What Phoenix looked like in the Roaring 1920s

Phoenix also underwent significant changes during the Roaring ’20s. Since the days of horses and buggies, it has grown from a small wild west town to a thriving city with automobiles and the nouveau riche. However, this was evident more than ever during the 1920s. With the war’s end, Phoenix’s cotton industry crashed, plunging the city into a recession sweeping the nation. However, the city recovered swiftly. In 1920, the new Heard Building was the tallest in Arizona at seven stories. A number of taller and more impressive buildings were built in the city’s downtown area in the next ten years. The Central Methodist Church moved to its new building at Central and Pierce, which is located in the heart of the city.

After the massive economic expansion of the 1920s, Phoenix quickly changed its fortunes, which American writer Fitzgerald described as the “greatest, gaudiest spree in history.” Phoenix, along with most towns in the West, saw little enforcement of prohibition during the ’20s. The large open area soon attracted bars, brothels, and gambling dens. Al Capone, a notorious mob boss, wasn’t too far behind. The city’s population was rapidly growing. Monroe Street still boasted the mansions of “Millionaire Row,” however, as the central business district expanded north, new elegant homes began popping up in its place.

The city commissioners and county supervisors issued a new bond for a grand building backed by the chamber of commerce. The building stood at the corner of First Avenue and Washington and was surrounded by a large city park. This iconic six-story building was designed by Edward Neild and the firms Lescher, Mahoney & Edwards and Wildey & Dixon. It features Phoenix birds rising on either side of the entrance. There were also notable buildings constructed during this time, such as the Fox Theater and the Orpheum Theater. Despite being reserved for the most luxurious, air conditioning was introduced in the 1920s. There was also a small focus on civic buildings other than the city-county building. In 1920, Phoenix Junior College became Phoenix College. Despite Phoenix’s rapid growth, the city did not attract any significant universities or liberal arts colleges during this time.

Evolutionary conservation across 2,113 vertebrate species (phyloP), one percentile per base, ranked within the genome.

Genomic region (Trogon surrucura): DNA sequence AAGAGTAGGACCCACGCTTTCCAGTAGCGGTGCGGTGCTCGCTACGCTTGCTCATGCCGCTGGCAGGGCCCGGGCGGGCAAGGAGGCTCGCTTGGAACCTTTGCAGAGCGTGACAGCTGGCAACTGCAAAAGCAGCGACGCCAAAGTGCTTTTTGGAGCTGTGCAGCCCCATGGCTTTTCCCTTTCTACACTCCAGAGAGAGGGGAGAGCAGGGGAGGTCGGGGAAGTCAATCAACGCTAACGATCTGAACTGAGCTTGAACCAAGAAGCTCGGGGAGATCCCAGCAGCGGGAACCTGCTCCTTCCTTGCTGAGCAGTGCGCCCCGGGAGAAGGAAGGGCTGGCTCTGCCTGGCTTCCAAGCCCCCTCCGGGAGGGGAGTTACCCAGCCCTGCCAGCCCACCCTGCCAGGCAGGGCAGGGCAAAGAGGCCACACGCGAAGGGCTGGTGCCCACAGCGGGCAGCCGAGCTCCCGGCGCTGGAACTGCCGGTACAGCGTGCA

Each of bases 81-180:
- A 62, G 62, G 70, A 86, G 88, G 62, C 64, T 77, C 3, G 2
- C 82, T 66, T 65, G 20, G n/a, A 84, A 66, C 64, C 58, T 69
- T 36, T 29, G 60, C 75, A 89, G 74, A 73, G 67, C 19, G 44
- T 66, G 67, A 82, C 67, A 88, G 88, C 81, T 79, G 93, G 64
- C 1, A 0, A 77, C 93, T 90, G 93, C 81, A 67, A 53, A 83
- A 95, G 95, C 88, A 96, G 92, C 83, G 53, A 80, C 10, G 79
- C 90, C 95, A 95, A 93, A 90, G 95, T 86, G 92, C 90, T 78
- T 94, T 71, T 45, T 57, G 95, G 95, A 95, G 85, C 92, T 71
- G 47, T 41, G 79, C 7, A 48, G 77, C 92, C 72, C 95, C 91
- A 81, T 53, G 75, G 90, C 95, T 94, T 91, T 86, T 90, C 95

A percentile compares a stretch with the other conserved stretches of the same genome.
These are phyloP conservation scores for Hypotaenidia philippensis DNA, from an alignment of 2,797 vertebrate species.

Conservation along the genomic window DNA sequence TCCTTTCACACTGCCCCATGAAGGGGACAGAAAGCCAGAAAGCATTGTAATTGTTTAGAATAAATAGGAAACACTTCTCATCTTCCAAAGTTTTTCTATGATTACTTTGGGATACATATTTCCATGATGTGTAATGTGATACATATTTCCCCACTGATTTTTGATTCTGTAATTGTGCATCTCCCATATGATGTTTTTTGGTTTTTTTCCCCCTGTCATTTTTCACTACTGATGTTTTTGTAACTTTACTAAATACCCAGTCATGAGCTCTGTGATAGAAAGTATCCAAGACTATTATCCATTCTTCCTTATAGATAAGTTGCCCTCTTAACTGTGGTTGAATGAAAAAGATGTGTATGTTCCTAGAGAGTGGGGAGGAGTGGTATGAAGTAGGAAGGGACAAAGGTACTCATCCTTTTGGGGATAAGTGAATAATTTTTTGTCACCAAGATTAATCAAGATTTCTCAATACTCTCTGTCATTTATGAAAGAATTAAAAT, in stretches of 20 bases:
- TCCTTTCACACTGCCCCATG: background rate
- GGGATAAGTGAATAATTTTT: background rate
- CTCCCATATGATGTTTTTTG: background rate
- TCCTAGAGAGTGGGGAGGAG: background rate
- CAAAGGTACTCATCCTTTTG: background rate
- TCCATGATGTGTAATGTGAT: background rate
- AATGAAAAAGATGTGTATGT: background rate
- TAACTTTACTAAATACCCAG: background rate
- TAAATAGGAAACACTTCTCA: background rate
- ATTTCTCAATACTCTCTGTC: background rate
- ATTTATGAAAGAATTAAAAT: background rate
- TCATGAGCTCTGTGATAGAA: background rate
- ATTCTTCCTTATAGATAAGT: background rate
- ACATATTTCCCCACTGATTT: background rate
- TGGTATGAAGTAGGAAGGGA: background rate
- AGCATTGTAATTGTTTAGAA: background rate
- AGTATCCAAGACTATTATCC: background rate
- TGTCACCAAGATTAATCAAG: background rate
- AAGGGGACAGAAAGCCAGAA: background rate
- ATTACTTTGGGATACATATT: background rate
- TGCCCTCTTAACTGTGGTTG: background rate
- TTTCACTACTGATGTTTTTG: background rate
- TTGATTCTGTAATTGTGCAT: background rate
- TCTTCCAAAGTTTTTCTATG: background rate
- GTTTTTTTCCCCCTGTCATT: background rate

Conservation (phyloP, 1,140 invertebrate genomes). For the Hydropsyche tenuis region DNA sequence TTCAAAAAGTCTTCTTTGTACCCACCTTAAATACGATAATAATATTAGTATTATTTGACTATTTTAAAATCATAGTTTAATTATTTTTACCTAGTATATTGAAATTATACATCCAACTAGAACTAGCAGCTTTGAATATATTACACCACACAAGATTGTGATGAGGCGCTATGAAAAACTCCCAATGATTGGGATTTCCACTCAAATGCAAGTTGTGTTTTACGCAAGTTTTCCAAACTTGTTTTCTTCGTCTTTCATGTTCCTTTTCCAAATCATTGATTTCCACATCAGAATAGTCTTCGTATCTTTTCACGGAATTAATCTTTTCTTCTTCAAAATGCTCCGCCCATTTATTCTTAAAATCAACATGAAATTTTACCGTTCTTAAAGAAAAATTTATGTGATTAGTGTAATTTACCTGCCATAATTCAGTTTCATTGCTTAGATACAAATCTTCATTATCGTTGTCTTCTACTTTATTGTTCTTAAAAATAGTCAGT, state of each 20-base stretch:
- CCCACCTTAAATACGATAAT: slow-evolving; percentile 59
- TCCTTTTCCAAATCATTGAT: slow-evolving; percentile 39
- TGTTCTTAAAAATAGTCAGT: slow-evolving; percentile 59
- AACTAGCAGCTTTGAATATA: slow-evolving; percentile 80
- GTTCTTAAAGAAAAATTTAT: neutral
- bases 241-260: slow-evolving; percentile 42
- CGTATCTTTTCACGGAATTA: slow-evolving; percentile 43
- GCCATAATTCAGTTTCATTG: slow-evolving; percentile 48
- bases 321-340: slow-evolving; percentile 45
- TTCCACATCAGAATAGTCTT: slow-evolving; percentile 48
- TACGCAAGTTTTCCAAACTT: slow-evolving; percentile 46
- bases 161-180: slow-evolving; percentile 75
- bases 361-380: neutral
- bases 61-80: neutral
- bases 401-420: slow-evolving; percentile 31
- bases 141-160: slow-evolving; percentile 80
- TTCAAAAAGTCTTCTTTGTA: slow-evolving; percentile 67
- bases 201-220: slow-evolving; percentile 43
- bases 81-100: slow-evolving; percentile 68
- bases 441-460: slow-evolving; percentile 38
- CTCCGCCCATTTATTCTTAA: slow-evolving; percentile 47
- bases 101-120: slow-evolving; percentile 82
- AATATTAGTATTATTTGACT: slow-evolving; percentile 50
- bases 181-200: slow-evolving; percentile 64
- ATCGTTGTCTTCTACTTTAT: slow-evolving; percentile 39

#2 Castle Hot Springs Hotel Guests on Golf Course, 1929

#3 Castle Hot Springs Hotel Guests Playing Croquet, 1929

#4 Castle Hot Springs Hotel Guests Playing Croquet, 1929

#10 This building was located at Seventh Ave. and Van Buren in Phoenix, 1929

#11 This building was located at First Ave. and Adams Street in Phoenix, 1929